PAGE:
Presentation on theme: "Ch. 22: Organic Chemistry Organic chemistry is the branch of chemistry that studies carbon compounds. Organic compounds were originally thought to be synthesized."— Presentation transcript:
Ch. 22: Organic Chemistry Organic chemistry is the branch of chemistry that studies carbon compounds. Organic compounds were originally thought to be synthesized only in living organisms until… - Friedrich Wöhler synthesized urea (1828) to dispel the idea. Now many organic compounds are synthesized: synthetic oil, gasoline, rubber, plastics… General Characteristics of Organic Compounds Structure: Carbon can exhibit three different types of hybridization… - sp 3 hybridized carbons for tetrahedral geometries - sp 2 hybridized carbons for trigonal planar geometries - sp hybridized carbons for linear geometries
Carbon’s Hybridization Remember: Carbon’s hybridization relates to the # of atoms that it is bonded to… 4 atoms= sp 3 3 atoms= sp 2 2 atoms= sp
The Stabilities of Organic Molecules Stability: Carbon also forms strong bonds with itself. Therefore, C can form stable long chain or ring structures. cyclopropane (unstable) C n H (2n+2) C n H (2n)
The Stabilities of Organic Molecules Remember: - Bond strength increases from single to double to triple bond. - Bond length decreases in the same direction. - Strongest & shortest bond C ≡ C Carbon and hydrogen have very similar electronegativities, so the C-H bond is essentially non-polar. Therefore, compounds containing C-C and C-H bonds are stable. Adding certain groups of atoms called “functional groups” introduces reactivity into organic molecules. Solubility of Organic Compounds Solubility in water varies: Long nonpolar molecules are insoluble in water. Polar groups that are added will increase solubility.
Introduction to Organic Compounds The simplest type of organic compounds are the “alkanes”. Alkanes contain only single bonds. These compounds are referred to as “saturated hydrocarbons”…C is allowed to bond to the maximum number of hydrogen atoms. Alkanes have the general formula: C n H (2n+2)
Isomers “Straight chain” hydrocarbons have each C atom joined in a continuous chain. In a straight chain hydrocarbon no one C atom may be attached to more than two other C atoms. Straight chain hydrocarbons are not linear! Each C atom is tetrahedral, so the chains are actually bent. Branched chain hydrocarbons are possible for four or more C atoms, which give rise to “isomers”…same formula, different properties Structural isomers are compounds having the same molecular formula but differ in the bonding arrangement of the atoms. - Example: There are 2 hydrocarbons with the formula C 4 H 10.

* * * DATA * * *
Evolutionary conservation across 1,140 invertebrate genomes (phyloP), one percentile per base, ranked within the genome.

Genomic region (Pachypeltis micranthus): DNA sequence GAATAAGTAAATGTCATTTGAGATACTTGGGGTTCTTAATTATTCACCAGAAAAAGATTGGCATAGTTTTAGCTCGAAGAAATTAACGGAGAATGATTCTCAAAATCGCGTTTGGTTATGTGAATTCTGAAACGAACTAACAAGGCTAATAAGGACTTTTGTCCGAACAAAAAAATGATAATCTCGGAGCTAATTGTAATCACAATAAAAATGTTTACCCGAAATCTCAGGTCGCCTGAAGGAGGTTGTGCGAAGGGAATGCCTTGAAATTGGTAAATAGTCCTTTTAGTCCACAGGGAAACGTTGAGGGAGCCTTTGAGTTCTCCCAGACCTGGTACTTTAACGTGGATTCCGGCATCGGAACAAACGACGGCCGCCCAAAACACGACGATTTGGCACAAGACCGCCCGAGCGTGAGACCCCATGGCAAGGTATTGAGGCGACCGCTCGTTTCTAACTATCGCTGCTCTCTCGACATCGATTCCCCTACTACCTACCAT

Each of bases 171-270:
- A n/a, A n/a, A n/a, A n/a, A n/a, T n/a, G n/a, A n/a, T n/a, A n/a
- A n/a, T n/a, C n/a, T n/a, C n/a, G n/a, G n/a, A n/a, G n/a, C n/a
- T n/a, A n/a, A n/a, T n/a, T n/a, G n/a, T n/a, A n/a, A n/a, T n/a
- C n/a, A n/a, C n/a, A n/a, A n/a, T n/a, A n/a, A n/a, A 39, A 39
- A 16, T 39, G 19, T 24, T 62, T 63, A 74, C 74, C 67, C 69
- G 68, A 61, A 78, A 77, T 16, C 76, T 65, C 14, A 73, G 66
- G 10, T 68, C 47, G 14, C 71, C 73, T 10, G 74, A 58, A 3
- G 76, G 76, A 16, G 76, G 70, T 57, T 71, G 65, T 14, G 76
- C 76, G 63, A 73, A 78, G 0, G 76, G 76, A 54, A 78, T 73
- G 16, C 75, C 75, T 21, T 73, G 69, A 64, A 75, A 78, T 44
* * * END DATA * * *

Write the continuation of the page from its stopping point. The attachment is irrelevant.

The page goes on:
Pentane (C 5 H 12 ) has 3 structural isomers. The # of isomers greatly increases with the # of carbon atoms: Octane, (C 8 H 18 ), has 18 isomers and decane, (C 10 H 22 ), has 75 isomers!
Stereoisomers Stereoisomers have the same formula and the same bonding of atoms, but they differ in the spatial arrangement of the atoms. - Example: “Geometric Isomers” Since the double bond cannot rotate, they are truly different!
Stereoisomers Optical isomers (or enantomers) are also stereoisomers. They are molecules that are “nonsuperimposable mirror images” of each other. They rotate plane polarized light differently. In order to have an optical isomer, you must have a “chiral center”…a carbon atom with 4 different attached groups.
Optical Isomer 2-bromopentane
Optical Isomer Enantiomers of alanine, an amino acid
Optical Isomers Here’s another example of optical isomers… Consider the compound carvone: - The one on the left is responsible for the odor and taste of caraway and dill. - The one on the right is isolated from spearmint.
Unsaturated Hydrocarbons Alkenes: Contain a double bond…C = C. The double bond increases its reactivity. (Often times, elements are added to the compound via the double bond being broken.) The simplest alkenes are H 2 C=CH 2 (ethene) and CH 3 CH=CH 2 (propene)…(their trivial names are ethylene and propylene.) Alkenes are named in the same way as alkanes with the suffix -ene replacing the -ane in alkanes. The location of the double bond is indicated by a number. (We will get more into naming compounds later!)
Alkenes Geometric isomers (“cis-trans”) only occur in compounds with a double bond.
Unsaturated Hydrocarbons Alkynes: Contain a triple bond…C ≡ C. The triple bond increases its reactivity even more vs. C = C. The simplest alkyne is HC≡CH (ethyne, or acetylene.) When it is burned in the presence of oxygen (oxyacetylene torch) the temperature is about 5300º F! Alkynes are named in the same way as alkenes with the suffix -yne replacing the -ene for alkenes.